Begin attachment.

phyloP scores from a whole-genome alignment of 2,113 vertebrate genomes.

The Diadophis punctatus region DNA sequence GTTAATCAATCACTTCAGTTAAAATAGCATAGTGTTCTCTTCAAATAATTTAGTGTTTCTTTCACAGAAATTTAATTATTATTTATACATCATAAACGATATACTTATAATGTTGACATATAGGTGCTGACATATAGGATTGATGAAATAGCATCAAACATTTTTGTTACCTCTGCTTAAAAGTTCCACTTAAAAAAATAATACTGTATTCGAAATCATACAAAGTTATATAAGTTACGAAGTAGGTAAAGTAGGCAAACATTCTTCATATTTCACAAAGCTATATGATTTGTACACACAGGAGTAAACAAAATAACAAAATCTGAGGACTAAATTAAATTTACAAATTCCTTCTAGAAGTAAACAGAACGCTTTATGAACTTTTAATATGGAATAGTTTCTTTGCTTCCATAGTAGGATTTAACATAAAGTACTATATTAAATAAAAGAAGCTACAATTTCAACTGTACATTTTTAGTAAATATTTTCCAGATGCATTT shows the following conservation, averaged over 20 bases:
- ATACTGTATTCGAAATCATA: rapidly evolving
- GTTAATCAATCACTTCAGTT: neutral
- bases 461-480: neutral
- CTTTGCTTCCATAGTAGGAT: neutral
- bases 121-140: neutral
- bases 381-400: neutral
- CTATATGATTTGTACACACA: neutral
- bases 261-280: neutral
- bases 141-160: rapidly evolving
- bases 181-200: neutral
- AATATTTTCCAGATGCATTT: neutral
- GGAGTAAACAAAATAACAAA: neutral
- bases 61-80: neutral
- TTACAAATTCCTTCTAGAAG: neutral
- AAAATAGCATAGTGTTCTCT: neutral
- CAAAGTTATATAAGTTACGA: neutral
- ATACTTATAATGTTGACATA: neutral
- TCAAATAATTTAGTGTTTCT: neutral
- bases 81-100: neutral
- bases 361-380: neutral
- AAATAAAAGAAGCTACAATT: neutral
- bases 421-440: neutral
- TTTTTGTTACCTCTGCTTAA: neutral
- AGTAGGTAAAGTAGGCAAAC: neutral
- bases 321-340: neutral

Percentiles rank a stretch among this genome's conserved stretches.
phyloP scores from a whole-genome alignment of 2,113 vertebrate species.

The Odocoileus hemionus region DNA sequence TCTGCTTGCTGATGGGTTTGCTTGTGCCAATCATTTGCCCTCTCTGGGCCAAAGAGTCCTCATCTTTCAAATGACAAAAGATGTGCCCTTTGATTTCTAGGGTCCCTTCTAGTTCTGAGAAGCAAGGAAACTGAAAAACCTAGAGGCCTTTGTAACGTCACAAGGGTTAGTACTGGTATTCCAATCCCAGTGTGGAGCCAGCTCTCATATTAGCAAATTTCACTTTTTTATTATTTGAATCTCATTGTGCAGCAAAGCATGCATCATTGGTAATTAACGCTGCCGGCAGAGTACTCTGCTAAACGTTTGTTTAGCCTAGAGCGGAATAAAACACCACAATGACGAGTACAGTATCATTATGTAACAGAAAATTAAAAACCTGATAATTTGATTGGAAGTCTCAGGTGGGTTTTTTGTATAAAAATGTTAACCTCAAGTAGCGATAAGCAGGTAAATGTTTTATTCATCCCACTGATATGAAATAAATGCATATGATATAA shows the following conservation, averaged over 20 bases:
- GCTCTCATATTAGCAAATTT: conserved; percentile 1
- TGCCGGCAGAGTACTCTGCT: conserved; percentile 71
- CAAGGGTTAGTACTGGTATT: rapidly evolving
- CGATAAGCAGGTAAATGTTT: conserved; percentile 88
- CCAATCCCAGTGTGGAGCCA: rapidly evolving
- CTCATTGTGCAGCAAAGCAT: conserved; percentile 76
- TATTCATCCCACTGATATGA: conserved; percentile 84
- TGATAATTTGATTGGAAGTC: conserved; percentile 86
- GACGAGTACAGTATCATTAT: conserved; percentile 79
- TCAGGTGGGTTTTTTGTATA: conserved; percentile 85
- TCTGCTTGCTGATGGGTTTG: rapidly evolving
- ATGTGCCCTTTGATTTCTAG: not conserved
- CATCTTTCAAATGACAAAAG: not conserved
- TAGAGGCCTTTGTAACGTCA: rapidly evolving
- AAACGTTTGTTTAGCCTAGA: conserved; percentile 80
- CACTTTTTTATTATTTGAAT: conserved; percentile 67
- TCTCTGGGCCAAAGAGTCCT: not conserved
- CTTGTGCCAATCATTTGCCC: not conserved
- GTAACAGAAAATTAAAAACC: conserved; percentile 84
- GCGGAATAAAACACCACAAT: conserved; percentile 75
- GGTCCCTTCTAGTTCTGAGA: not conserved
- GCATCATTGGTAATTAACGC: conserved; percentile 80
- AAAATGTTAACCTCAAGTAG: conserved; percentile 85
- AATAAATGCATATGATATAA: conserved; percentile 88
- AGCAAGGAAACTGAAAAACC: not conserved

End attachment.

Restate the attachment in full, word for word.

phyloP scores from a whole-genome alignment of 2,113 vertebrate genomes.

The Diadophis punctatus region DNA sequence GTTAATCAATCACTTCAGTTAAAATAGCATAGTGTTCTCTTCAAATAATTTAGTGTTTCTTTCACAGAAATTTAATTATTATTTATACATCATAAACGATATACTTATAATGTTGACATATAGGTGCTGACATATAGGATTGATGAAATAGCATCAAACATTTTTGTTACCTCTGCTTAAAAGTTCCACTTAAAAAAATAATACTGTATTCGAAATCATACAAAGTTATATAAGTTACGAAGTAGGTAAAGTAGGCAAACATTCTTCATATTTCACAAAGCTATATGATTTGTACACACAGGAGTAAACAAAATAACAAAATCTGAGGACTAAATTAAATTTACAAATTCCTTCTAGAAGTAAACAGAACGCTTTATGAACTTTTAATATGGAATAGTTTCTTTGCTTCCATAGTAGGATTTAACATAAAGTACTATATTAAATAAAAGAAGCTACAATTTCAACTGTACATTTTTAGTAAATATTTTCCAGATGCATTT shows the following conservation, averaged over 20 bases:
- ATACTGTATTCGAAATCATA: rapidly evolving
- GTTAATCAATCACTTCAGTT: neutral
- bases 461-480: neutral
- CTTTGCTTCCATAGTAGGAT: neutral
- bases 121-140: neutral
- bases 381-400: neutral
- CTATATGATTTGTACACACA: neutral
- bases 261-280: neutral
- bases 141-160: rapidly evolving
- bases 181-200: neutral
- AATATTTTCCAGATGCATTT: neutral
- GGAGTAAACAAAATAACAAA: neutral
- bases 61-80: neutral
- TTACAAATTCCTTCTAGAAG: neutral
- AAAATAGCATAGTGTTCTCT: neutral
- CAAAGTTATATAAGTTACGA: neutral
- ATACTTATAATGTTGACATA: neutral
- TCAAATAATTTAGTGTTTCT: neutral
- bases 81-100: neutral
- bases 361-380: neutral
- AAATAAAAGAAGCTACAATT: neutral
- bases 421-440: neutral
- TTTTTGTTACCTCTGCTTAA: neutral
- AGTAGGTAAAGTAGGCAAAC: neutral
- bases 321-340: neutral

Percentiles rank a stretch among this genome's conserved stretches.
phyloP scores from a whole-genome alignment of 2,113 vertebrate species.

The Odocoileus hemionus region DNA sequence TCTGCTTGCTGATGGGTTTGCTTGTGCCAATCATTTGCCCTCTCTGGGCCAAAGAGTCCTCATCTTTCAAATGACAAAAGATGTGCCCTTTGATTTCTAGGGTCCCTTCTAGTTCTGAGAAGCAAGGAAACTGAAAAACCTAGAGGCCTTTGTAACGTCACAAGGGTTAGTACTGGTATTCCAATCCCAGTGTGGAGCCAGCTCTCATATTAGCAAATTTCACTTTTTTATTATTTGAATCTCATTGTGCAGCAAAGCATGCATCATTGGTAATTAACGCTGCCGGCAGAGTACTCTGCTAAACGTTTGTTTAGCCTAGAGCGGAATAAAACACCACAATGACGAGTACAGTATCATTATGTAACAGAAAATTAAAAACCTGATAATTTGATTGGAAGTCTCAGGTGGGTTTTTTGTATAAAAATGTTAACCTCAAGTAGCGATAAGCAGGTAAATGTTTTATTCATCCCACTGATATGAAATAAATGCATATGATATAA shows the following conservation, averaged over 20 bases:
- GCTCTCATATTAGCAAATTT: conserved; percentile 1
- TGCCGGCAGAGTACTCTGCT: conserved; percentile 71
- CAAGGGTTAGTACTGGTATT: rapidly evolving
- CGATAAGCAGGTAAATGTTT: conserved; percentile 88
- CCAATCCCAGTGTGGAGCCA: rapidly evolving
- CTCATTGTGCAGCAAAGCAT: conserved; percentile 76
- TATTCATCCCACTGATATGA: conserved; percentile 84
- TGATAATTTGATTGGAAGTC: conserved; percentile 86
- GACGAGTACAGTATCATTAT: conserved; percentile 79
- TCAGGTGGGTTTTTTGTATA: conserved; percentile 85
- TCTGCTTGCTGATGGGTTTG: rapidly evolving
- ATGTGCCCTTTGATTTCTAG: not conserved
- CATCTTTCAAATGACAAAAG: not conserved
- TAGAGGCCTTTGTAACGTCA: rapidly evolving
- AAACGTTTGTTTAGCCTAGA: conserved; percentile 80
- CACTTTTTTATTATTTGAAT: conserved; percentile 67
- TCTCTGGGCCAAAGAGTCCT: not conserved
- CTTGTGCCAATCATTTGCCC: not conserved
- GTAACAGAAAATTAAAAACC: conserved; percentile 84
- GCGGAATAAAACACCACAAT: conserved; percentile 75
- GGTCCCTTCTAGTTCTGAGA: not conserved
- GCATCATTGGTAATTAACGC: conserved; percentile 80
- AAAATGTTAACCTCAAGTAG: conserved; percentile 85
- AATAAATGCATATGATATAA: conserved; percentile 88
- AGCAAGGAAACTGAAAAACC: not conserved